Saturday, October 24, 2009

Historians Reassess Battle of Agincourt -

WE HAPPY FEW AT EVEN STRENGTH, WE BAND OF BROTHERS: As it turns out, the Battle of Agincourt may have been more of a fair fight than we've been led to believe.
THE AMAZINGLY DELAYED RACE: CBS is now offering email/text alerts to let us know how late to set our TiVos on Sundays because of football overruns. This week, the East/Central pockets in blue and gold on this map have that risk -- including the NYC metro area because of NYJ-Oak.
TEN YEARS BURNING DOWN THE ROAD: Frequent commenter Adam C. saw Bruce Springsteen and the E Street Band finish their four-show Philadelphia run this week. He files this report:
* * *
Align CenterTuesday night, Bruce and the E Street Band wrote their final chapter at Philadelphia’s Spectrum. Starting off with “The Price You Pay,” a gem off of The River that hadn’t been played live since 1981, Bruce and the ESB set the tone – it would be a night of fun (two extended trips through the pit, including crowd-surfing back to the stage during “Hungry Heart,” and pulling his mom Adele onstage for the Courtney Cox part of “Dancing in the Dark”) and of surprises (a so-infectious-you-must-be-clinically-dead-if-you-aren’t-dancing version of Jackie Wilson’s “Higher and Higher” in the Stump-the-Band slot at the end of the main set; original ESB drummer Vini “Mad Dog” Lopez taking over the kit for “Spirit in the Night”; and a double shot of “Thunder Road” and an un-setlisted “Rosalita” to close the show). Also a surprise: Patti was absent for the last show – Soozie Tyrell pulled double duty, adding rhythm guitar to her usual violin/backup vocals.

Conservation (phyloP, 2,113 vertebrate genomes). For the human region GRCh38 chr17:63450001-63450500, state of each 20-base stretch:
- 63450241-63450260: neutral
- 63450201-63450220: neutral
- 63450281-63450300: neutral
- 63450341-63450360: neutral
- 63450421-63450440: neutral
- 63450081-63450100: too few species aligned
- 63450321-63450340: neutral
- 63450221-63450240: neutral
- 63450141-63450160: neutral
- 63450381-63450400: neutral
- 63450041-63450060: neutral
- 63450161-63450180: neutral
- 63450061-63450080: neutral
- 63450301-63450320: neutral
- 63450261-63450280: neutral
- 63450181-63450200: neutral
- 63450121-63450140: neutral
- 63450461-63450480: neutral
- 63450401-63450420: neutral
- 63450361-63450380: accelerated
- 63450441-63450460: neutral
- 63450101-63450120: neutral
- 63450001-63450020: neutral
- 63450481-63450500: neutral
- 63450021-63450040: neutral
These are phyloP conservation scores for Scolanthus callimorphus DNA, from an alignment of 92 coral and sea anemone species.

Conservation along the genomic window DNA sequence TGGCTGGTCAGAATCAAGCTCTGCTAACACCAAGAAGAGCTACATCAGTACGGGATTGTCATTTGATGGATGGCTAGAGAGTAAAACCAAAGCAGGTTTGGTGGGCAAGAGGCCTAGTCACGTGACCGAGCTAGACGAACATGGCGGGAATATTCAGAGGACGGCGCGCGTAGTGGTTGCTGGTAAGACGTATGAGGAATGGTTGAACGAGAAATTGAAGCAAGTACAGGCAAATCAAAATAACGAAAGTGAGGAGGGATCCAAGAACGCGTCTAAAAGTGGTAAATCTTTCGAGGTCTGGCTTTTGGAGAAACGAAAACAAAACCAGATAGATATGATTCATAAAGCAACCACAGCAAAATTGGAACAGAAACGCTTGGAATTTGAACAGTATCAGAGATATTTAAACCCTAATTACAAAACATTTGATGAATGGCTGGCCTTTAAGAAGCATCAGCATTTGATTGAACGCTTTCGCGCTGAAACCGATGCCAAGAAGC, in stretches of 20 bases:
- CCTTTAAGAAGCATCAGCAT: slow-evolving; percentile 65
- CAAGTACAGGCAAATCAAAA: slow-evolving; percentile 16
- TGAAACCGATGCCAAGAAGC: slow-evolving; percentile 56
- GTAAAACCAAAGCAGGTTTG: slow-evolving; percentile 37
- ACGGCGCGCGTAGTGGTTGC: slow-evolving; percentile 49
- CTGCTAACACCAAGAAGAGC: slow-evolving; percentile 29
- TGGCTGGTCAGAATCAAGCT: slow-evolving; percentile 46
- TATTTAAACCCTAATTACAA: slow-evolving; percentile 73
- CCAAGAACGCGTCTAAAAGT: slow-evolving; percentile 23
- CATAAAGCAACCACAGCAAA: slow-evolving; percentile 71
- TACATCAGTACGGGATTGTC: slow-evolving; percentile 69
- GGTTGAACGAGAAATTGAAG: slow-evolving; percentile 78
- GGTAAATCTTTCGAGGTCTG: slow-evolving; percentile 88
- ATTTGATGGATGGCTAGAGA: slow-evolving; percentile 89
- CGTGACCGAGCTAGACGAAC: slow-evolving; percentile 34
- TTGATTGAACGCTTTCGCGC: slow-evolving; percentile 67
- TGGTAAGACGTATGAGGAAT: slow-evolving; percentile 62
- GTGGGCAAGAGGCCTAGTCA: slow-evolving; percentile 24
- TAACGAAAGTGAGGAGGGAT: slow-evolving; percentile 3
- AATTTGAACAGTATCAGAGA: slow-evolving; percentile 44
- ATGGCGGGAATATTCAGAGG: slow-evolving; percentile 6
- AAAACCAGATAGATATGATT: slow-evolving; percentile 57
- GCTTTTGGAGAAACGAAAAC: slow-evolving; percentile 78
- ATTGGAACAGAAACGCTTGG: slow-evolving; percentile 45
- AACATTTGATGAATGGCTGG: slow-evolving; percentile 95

Mid-show, as planned, they played the Born in the USA album in its entirety – intense, straight-ahead, and with little between-song banter, but that only seemed to reinforce the continued relevance of those 12 tracks. For me, the album, which came out when I was 13, was largely a gateway to Bruce’s earlier work – BitUSA has plenty of its own high spots, but a few songs I’d consider filler. Bruce himself has talked of the complicated relationship he has with BitUSA as an album and as a mid-80s phenomenon – in his book Songs he writes frankly about his ambivalence and dissatisfaction with much of the final product. It was the poppiest music he’d released to that point, yet lyrically it’s pretty grim and downbeat. Only two of the songs (“No Surrender” and “Bobby Jean”) end with something of a happy/hopeful ending (“Dancing in the Dark” is another that at least doesn’t end on a somber note). Largely, the album is about loss – of opportunity, of innocence, of love, of freedom, of control – and the disappointments we find and the cynicism that takes hold as we grow older.